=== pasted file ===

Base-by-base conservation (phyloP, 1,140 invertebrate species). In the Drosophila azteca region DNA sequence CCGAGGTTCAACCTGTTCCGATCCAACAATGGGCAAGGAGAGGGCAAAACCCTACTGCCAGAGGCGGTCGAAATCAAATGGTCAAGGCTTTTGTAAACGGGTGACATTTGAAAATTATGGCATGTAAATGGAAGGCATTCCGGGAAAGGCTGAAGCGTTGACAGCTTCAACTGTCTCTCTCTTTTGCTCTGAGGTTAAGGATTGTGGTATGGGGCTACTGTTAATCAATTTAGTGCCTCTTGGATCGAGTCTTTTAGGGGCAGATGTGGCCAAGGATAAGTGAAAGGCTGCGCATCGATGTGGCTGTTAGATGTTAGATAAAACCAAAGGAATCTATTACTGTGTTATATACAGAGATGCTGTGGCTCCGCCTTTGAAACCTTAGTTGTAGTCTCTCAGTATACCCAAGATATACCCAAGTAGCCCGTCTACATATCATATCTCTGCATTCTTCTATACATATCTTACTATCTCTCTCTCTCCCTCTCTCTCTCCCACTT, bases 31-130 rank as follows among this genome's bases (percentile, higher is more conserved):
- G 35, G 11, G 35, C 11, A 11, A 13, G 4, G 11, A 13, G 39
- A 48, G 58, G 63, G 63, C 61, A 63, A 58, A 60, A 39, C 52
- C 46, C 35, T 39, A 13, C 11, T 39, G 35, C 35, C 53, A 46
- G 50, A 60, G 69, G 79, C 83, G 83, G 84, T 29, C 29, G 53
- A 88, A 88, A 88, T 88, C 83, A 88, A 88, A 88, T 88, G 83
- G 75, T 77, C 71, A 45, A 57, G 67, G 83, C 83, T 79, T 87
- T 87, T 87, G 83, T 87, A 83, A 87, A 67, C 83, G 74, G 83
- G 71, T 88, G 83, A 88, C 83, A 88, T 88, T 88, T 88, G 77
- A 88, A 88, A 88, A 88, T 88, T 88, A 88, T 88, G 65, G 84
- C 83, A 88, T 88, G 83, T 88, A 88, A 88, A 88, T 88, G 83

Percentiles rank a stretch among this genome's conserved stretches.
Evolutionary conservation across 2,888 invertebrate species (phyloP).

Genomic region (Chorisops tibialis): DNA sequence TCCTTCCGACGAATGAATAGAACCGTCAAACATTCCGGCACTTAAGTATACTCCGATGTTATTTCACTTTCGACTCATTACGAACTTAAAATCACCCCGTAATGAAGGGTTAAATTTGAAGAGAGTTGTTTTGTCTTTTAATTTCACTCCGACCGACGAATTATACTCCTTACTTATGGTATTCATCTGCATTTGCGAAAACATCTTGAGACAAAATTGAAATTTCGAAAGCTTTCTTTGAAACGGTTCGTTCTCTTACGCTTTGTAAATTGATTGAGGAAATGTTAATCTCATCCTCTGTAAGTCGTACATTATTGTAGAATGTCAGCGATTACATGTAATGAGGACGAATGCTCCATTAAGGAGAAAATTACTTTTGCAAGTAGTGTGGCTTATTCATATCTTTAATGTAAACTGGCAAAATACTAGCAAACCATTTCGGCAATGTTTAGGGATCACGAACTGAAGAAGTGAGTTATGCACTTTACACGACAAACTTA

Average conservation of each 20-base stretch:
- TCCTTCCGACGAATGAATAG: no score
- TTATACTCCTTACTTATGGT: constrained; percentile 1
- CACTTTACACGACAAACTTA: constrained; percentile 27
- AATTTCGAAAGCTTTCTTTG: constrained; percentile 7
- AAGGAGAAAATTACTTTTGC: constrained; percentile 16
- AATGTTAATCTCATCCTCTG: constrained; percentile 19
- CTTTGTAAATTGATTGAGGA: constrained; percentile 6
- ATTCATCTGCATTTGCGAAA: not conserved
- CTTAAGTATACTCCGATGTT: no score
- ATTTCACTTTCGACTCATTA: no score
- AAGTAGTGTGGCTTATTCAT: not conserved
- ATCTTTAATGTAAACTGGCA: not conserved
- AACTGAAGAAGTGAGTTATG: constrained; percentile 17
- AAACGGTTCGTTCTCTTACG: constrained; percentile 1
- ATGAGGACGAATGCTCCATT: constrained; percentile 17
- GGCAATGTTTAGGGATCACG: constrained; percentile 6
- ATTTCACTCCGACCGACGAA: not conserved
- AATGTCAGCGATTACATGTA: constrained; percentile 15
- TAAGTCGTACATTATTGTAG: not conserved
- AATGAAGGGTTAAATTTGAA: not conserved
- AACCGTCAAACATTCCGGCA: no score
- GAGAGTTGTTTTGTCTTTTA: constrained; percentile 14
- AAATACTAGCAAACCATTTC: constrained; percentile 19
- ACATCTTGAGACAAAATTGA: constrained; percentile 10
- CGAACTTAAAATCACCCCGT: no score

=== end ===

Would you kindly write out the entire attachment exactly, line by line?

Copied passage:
Base-by-base conservation (phyloP, 1,140 invertebrate species). In the Drosophila azteca region DNA sequence CCGAGGTTCAACCTGTTCCGATCCAACAATGGGCAAGGAGAGGGCAAAACCCTACTGCCAGAGGCGGTCGAAATCAAATGGTCAAGGCTTTTGTAAACGGGTGACATTTGAAAATTATGGCATGTAAATGGAAGGCATTCCGGGAAAGGCTGAAGCGTTGACAGCTTCAACTGTCTCTCTCTTTTGCTCTGAGGTTAAGGATTGTGGTATGGGGCTACTGTTAATCAATTTAGTGCCTCTTGGATCGAGTCTTTTAGGGGCAGATGTGGCCAAGGATAAGTGAAAGGCTGCGCATCGATGTGGCTGTTAGATGTTAGATAAAACCAAAGGAATCTATTACTGTGTTATATACAGAGATGCTGTGGCTCCGCCTTTGAAACCTTAGTTGTAGTCTCTCAGTATACCCAAGATATACCCAAGTAGCCCGTCTACATATCATATCTCTGCATTCTTCTATACATATCTTACTATCTCTCTCTCTCCCTCTCTCTCTCCCACTT, bases 31-130 rank as follows among this genome's bases (percentile, higher is more conserved):
- G 35, G 11, G 35, C 11, A 11, A 13, G 4, G 11, A 13, G 39
- A 48, G 58, G 63, G 63, C 61, A 63, A 58, A 60, A 39, C 52
- C 46, C 35, T 39, A 13, C 11, T 39, G 35, C 35, C 53, A 46
- G 50, A 60, G 69, G 79, C 83, G 83, G 84, T 29, C 29, G 53
- A 88, A 88, A 88, T 88, C 83, A 88, A 88, A 88, T 88, G 83
- G 75, T 77, C 71, A 45, A 57, G 67, G 83, C 83, T 79, T 87
- T 87, T 87, G 83, T 87, A 83, A 87, A 67, C 83, G 74, G 83
- G 71, T 88, G 83, A 88, C 83, A 88, T 88, T 88, T 88, G 77
- A 88, A 88, A 88, A 88, T 88, T 88, A 88, T 88, G 65, G 84
- C 83, A 88, T 88, G 83, T 88, A 88, A 88, A 88, T 88, G 83

Percentiles rank a stretch among this genome's conserved stretches.
Evolutionary conservation across 2,888 invertebrate species (phyloP).

Genomic region (Chorisops tibialis): DNA sequence TCCTTCCGACGAATGAATAGAACCGTCAAACATTCCGGCACTTAAGTATACTCCGATGTTATTTCACTTTCGACTCATTACGAACTTAAAATCACCCCGTAATGAAGGGTTAAATTTGAAGAGAGTTGTTTTGTCTTTTAATTTCACTCCGACCGACGAATTATACTCCTTACTTATGGTATTCATCTGCATTTGCGAAAACATCTTGAGACAAAATTGAAATTTCGAAAGCTTTCTTTGAAACGGTTCGTTCTCTTACGCTTTGTAAATTGATTGAGGAAATGTTAATCTCATCCTCTGTAAGTCGTACATTATTGTAGAATGTCAGCGATTACATGTAATGAGGACGAATGCTCCATTAAGGAGAAAATTACTTTTGCAAGTAGTGTGGCTTATTCATATCTTTAATGTAAACTGGCAAAATACTAGCAAACCATTTCGGCAATGTTTAGGGATCACGAACTGAAGAAGTGAGTTATGCACTTTACACGACAAACTTA

Average conservation of each 20-base stretch:
- TCCTTCCGACGAATGAATAG: no score
- TTATACTCCTTACTTATGGT: constrained; percentile 1
- CACTTTACACGACAAACTTA: constrained; percentile 27
- AATTTCGAAAGCTTTCTTTG: constrained; percentile 7
- AAGGAGAAAATTACTTTTGC: constrained; percentile 16
- AATGTTAATCTCATCCTCTG: constrained; percentile 19
- CTTTGTAAATTGATTGAGGA: constrained; percentile 6
- ATTCATCTGCATTTGCGAAA: not conserved
- CTTAAGTATACTCCGATGTT: no score
- ATTTCACTTTCGACTCATTA: no score
- AAGTAGTGTGGCTTATTCAT: not conserved
- ATCTTTAATGTAAACTGGCA: not conserved
- AACTGAAGAAGTGAGTTATG: constrained; percentile 17
- AAACGGTTCGTTCTCTTACG: constrained; percentile 1
- ATGAGGACGAATGCTCCATT: constrained; percentile 17
- GGCAATGTTTAGGGATCACG: constrained; percentile 6
- ATTTCACTCCGACCGACGAA: not conserved
- AATGTCAGCGATTACATGTA: constrained; percentile 15
- TAAGTCGTACATTATTGTAG: not conserved
- AATGAAGGGTTAAATTTGAA: not conserved
- AACCGTCAAACATTCCGGCA: no score
- GAGAGTTGTTTTGTCTTTTA: constrained; percentile 14
- AAATACTAGCAAACCATTTC: constrained; percentile 19
- ACATCTTGAGACAAAATTGA: constrained; percentile 10
- CGAACTTAAAATCACCCCGT: no score